- April 9, 1940 – Nazis invaded Denmark and Norway.
- May 10, 1940 – Nazis invaded France and Belgium.
- May 15, 1940 – Holland surrendered to the Nazis.
What You need to know Beforehand:
- Scandinavia (Denmark, Norway and Sweden) was economically important to Germany
- Germany relied on iron ore from Sweden (shipped through Norway) to its industries
- Britain and France viewed the relationship dangerous because of potential war
- Britain and France discussed sending troops to occupy Denmark and Norway
- Hitler viewed it as a direct threat to Germany’s economy and decided to act
Operation Weserübung (Weser Exercise) April 9, 1940
- Code name for Nazi Germany’s invasion of Denmark and Norway
FALL OF DENMARK (1940)
- Germans wanted to occupy Denmark for these reasons:
- It would secure communication lines to Norway during operation.
- Would provide naval bases
- Would protect supply of iron-ore from Sweden, coming into Germany.
- German air forces (Luftwaffe) could use land for training.
How Germany went about their plan:
- The small Danish army was to be overrun by two infantry divisions (the 170th and 198th) and the 11th rifle brigade.
- A small naval expedition entered Copenhagen (Capital of Denmark) harbor on April 9, and landed troops
- Land invasion began. There was some fighting, but the defenders of the Danish border were quickly overrun.
- Any further resistance was pointless, so the Danish government was forced to agree to a German ultimatum to end the fighting.
- Germany’s plan worked out perfectly
- Denmark was to be occupied by the Germans until the end of the war.
FALL OF NORWAY(1940)
- Germans wanted to occupy Norway for these reasons:
- Control of Norway’s coasts would be beneficial for reign over battles in the North Sea.
- Would make easier passage for German U-Boats and ships into Atlantic
- Would ease iron-ore swiftly into Germany so that Germany could obtain the supply of iron they needed for the war effort
- How Germany went about their plan:
- Plan was to take major cities, secure them, and then flee from each city so that each force joined up together at the same point
- Operation depended on enemy to be surprised and quickly surrender, as interference from other allies would destroy the invasion, and lead to the destruction of Krieg marine (German Navy)
- Norway wasn’t able to fight against Germany, as Germany’s army was too large and superior, leading to Norway’s surrender
- Operation Weserübung was over, Germany was victorious
FALL OF HOLLAND(1940)
- How Germany went about their plan:
- The invasion, based on blitzkrieg, was swift and devastating. Holland surrendered six days later as her military had been unable to cope with the speed of blitzkrieg
- The target was Waalhaven airfield to the south of Rotterdam (largest port in Europe)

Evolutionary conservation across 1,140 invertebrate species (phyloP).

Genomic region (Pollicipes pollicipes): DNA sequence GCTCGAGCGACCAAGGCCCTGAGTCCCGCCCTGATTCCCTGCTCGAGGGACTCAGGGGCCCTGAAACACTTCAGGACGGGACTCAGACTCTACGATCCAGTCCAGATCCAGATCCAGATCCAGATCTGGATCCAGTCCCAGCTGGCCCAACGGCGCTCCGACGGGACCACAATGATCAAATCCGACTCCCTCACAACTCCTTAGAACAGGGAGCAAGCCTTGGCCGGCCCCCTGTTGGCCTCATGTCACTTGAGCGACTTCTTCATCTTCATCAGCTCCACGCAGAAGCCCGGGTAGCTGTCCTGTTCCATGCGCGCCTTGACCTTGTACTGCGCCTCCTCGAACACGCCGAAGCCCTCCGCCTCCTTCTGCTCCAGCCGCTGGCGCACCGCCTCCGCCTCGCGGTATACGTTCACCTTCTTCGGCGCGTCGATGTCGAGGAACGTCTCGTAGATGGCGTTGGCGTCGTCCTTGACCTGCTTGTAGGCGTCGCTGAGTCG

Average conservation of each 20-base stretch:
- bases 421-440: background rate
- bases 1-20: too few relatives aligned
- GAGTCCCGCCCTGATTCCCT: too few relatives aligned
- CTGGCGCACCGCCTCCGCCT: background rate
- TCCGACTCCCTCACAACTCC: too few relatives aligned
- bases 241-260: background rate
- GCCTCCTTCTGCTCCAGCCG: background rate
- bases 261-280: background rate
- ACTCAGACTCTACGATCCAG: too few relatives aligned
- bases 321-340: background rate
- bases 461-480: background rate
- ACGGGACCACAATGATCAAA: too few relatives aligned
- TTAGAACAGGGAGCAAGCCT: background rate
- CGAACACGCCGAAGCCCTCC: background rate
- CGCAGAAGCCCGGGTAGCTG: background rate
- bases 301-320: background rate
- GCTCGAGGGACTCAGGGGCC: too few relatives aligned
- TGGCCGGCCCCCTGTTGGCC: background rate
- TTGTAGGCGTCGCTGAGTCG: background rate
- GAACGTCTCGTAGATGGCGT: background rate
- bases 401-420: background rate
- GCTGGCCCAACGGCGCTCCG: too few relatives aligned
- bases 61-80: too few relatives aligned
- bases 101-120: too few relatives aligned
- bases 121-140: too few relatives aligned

- Holland was an irritation in the great scheme of the attack on France. The sooner the Germans could take out Holland, the sooner they could concentrate all their resources on France. For this reason, they wanted to shock the politicians of Holland into surrendering. Rotterdam was the pay the price for this. The Germans decided to launch a ferocious attack on Rotterdam that would have such an impact, that the government of Holland would call a surrender.
- Over the next two days, the Germans conquered the rest of Holland. However, the Germans did meet with resistance especially at the Ypenburg and Ockenburg air bases
- Holland surrendered- Germany was victorious
FALL OF BELGIUM
- ” Dutch and Belgian air bases must be occupied…. Declarations of neutrality must be ignored.” – Hitler
- Was a neutral country until Germany decided to invade it
- Air raids from the German Luftwaffe > bombs in cities
- Captured fortress Eban Emael
Belgian army fought but sadly surrendered when it became overwhelming to compete with German tactics
- Didn’t want French or British troops occupying Belgium and turning armies against Germany
- Acted quickly and took it as their own
- British and French had wanted to send troops to Belgium to defend in case of an attack
- German divisions, paratroopers, air gliders and soldiers overran Belgium
Prior to the war, there was a certain balance in Europe but with the fall of France in 1940 to Hitler and Nazi Germany, this balance shifted…
FALL OF FRANCE
- Maginot Line
- After high causalities of WW1,
France decided to take the defensive
- A new defence was built:
The Maginot Line
- Concrete forts with machine gun posts, tank and artillery that were set up to protect and defend France from Germany in case of an attack
- Germany invaded Belgium on May 10
- Main attack on France happened in the Ardennes (between German-Belgian-French border) on May 13.
- Attacked at Sedan, which was on the northern end of the Line.